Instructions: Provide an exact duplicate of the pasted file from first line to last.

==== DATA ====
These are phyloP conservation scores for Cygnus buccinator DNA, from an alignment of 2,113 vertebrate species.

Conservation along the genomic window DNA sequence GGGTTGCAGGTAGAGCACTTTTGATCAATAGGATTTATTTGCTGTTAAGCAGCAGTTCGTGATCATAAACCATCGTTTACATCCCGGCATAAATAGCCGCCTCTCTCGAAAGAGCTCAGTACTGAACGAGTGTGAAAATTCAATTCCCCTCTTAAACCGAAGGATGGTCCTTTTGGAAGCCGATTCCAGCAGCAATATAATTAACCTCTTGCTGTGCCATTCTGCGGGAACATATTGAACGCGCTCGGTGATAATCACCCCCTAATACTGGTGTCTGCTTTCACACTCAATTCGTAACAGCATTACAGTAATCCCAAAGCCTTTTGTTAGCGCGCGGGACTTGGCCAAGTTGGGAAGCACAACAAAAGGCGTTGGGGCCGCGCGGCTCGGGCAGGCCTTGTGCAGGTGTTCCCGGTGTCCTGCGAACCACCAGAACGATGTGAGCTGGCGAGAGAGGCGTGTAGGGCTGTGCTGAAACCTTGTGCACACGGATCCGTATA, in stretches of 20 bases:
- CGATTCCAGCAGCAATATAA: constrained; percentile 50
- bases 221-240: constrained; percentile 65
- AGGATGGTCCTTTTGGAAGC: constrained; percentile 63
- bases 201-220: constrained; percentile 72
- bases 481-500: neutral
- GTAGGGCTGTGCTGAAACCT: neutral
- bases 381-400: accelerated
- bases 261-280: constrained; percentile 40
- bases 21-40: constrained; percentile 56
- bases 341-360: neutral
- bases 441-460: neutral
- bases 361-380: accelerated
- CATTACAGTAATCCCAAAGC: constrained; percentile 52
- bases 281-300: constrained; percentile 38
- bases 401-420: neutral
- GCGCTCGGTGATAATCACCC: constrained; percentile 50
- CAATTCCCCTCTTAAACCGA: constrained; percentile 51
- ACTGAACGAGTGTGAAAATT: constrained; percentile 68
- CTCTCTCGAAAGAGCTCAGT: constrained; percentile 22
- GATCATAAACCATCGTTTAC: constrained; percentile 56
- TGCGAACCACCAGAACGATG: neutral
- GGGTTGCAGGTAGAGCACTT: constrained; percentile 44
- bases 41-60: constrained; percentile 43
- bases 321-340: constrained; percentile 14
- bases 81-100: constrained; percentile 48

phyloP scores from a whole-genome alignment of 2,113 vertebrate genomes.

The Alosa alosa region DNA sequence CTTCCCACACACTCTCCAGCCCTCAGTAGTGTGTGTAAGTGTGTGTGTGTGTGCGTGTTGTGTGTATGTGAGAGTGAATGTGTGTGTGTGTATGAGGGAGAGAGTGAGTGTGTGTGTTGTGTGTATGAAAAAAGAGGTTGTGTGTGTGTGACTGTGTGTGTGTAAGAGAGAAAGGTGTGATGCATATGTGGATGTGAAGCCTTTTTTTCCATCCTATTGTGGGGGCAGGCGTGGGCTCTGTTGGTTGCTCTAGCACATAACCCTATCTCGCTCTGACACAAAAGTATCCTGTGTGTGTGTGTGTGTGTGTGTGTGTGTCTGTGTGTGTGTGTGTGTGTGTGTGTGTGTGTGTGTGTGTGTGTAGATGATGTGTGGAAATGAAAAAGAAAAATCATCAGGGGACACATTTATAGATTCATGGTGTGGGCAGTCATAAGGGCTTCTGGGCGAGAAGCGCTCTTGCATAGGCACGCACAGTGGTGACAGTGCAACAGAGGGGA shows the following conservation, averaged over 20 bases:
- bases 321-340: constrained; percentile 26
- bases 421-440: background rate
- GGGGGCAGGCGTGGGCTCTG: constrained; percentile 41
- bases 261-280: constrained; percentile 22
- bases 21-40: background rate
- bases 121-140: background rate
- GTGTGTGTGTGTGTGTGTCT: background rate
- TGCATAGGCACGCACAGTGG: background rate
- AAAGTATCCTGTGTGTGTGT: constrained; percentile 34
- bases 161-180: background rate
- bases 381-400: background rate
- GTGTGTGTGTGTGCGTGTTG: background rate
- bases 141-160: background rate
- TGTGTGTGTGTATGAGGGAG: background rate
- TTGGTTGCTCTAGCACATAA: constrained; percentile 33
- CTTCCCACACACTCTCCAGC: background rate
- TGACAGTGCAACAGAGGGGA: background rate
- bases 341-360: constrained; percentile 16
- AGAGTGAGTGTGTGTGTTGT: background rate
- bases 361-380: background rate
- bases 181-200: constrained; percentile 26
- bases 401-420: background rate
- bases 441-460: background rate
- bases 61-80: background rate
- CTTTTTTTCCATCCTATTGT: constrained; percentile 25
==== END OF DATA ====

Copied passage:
These are phyloP conservation scores for Cygnus buccinator DNA, from an alignment of 2,113 vertebrate species.

Conservation along the genomic window DNA sequence GGGTTGCAGGTAGAGCACTTTTGATCAATAGGATTTATTTGCTGTTAAGCAGCAGTTCGTGATCATAAACCATCGTTTACATCCCGGCATAAATAGCCGCCTCTCTCGAAAGAGCTCAGTACTGAACGAGTGTGAAAATTCAATTCCCCTCTTAAACCGAAGGATGGTCCTTTTGGAAGCCGATTCCAGCAGCAATATAATTAACCTCTTGCTGTGCCATTCTGCGGGAACATATTGAACGCGCTCGGTGATAATCACCCCCTAATACTGGTGTCTGCTTTCACACTCAATTCGTAACAGCATTACAGTAATCCCAAAGCCTTTTGTTAGCGCGCGGGACTTGGCCAAGTTGGGAAGCACAACAAAAGGCGTTGGGGCCGCGCGGCTCGGGCAGGCCTTGTGCAGGTGTTCCCGGTGTCCTGCGAACCACCAGAACGATGTGAGCTGGCGAGAGAGGCGTGTAGGGCTGTGCTGAAACCTTGTGCACACGGATCCGTATA, in stretches of 20 bases:
- CGATTCCAGCAGCAATATAA: constrained; percentile 50
- bases 221-240: constrained; percentile 65
- AGGATGGTCCTTTTGGAAGC: constrained; percentile 63
- bases 201-220: constrained; percentile 72
- bases 481-500: neutral
- GTAGGGCTGTGCTGAAACCT: neutral
- bases 381-400: accelerated
- bases 261-280: constrained; percentile 40
- bases 21-40: constrained; percentile 56
- bases 341-360: neutral
- bases 441-460: neutral
- bases 361-380: accelerated
- CATTACAGTAATCCCAAAGC: constrained; percentile 52
- bases 281-300: constrained; percentile 38
- bases 401-420: neutral
- GCGCTCGGTGATAATCACCC: constrained; percentile 50
- CAATTCCCCTCTTAAACCGA: constrained; percentile 51
- ACTGAACGAGTGTGAAAATT: constrained; percentile 68
- CTCTCTCGAAAGAGCTCAGT: constrained; percentile 22
- GATCATAAACCATCGTTTAC: constrained; percentile 56
- TGCGAACCACCAGAACGATG: neutral
- GGGTTGCAGGTAGAGCACTT: constrained; percentile 44
- bases 41-60: constrained; percentile 43
- bases 321-340: constrained; percentile 14
- bases 81-100: constrained; percentile 48

phyloP scores from a whole-genome alignment of 2,113 vertebrate genomes.

The Alosa alosa region DNA sequence CTTCCCACACACTCTCCAGCCCTCAGTAGTGTGTGTAAGTGTGTGTGTGTGTGCGTGTTGTGTGTATGTGAGAGTGAATGTGTGTGTGTGTATGAGGGAGAGAGTGAGTGTGTGTGTTGTGTGTATGAAAAAAGAGGTTGTGTGTGTGTGACTGTGTGTGTGTAAGAGAGAAAGGTGTGATGCATATGTGGATGTGAAGCCTTTTTTTCCATCCTATTGTGGGGGCAGGCGTGGGCTCTGTTGGTTGCTCTAGCACATAACCCTATCTCGCTCTGACACAAAAGTATCCTGTGTGTGTGTGTGTGTGTGTGTGTGTGTCTGTGTGTGTGTGTGTGTGTGTGTGTGTGTGTGTGTGTGTGTGTAGATGATGTGTGGAAATGAAAAAGAAAAATCATCAGGGGACACATTTATAGATTCATGGTGTGGGCAGTCATAAGGGCTTCTGGGCGAGAAGCGCTCTTGCATAGGCACGCACAGTGGTGACAGTGCAACAGAGGGGA shows the following conservation, averaged over 20 bases:
- bases 321-340: constrained; percentile 26
- bases 421-440: background rate
- GGGGGCAGGCGTGGGCTCTG: constrained; percentile 41
- bases 261-280: constrained; percentile 22
- bases 21-40: background rate
- bases 121-140: background rate
- GTGTGTGTGTGTGTGTGTCT: background rate
- TGCATAGGCACGCACAGTGG: background rate
- AAAGTATCCTGTGTGTGTGT: constrained; percentile 34
- bases 161-180: background rate
- bases 381-400: background rate
- GTGTGTGTGTGTGCGTGTTG: background rate
- bases 141-160: background rate
- TGTGTGTGTGTATGAGGGAG: background rate
- TTGGTTGCTCTAGCACATAA: constrained; percentile 33
- CTTCCCACACACTCTCCAGC: background rate
- TGACAGTGCAACAGAGGGGA: background rate
- bases 341-360: constrained; percentile 16
- AGAGTGAGTGTGTGTGTTGT: background rate
- bases 361-380: background rate
- bases 181-200: constrained; percentile 26
- bases 401-420: background rate
- bases 441-460: background rate
- bases 61-80: background rate
- CTTTTTTTCCATCCTATTGT: constrained; percentile 25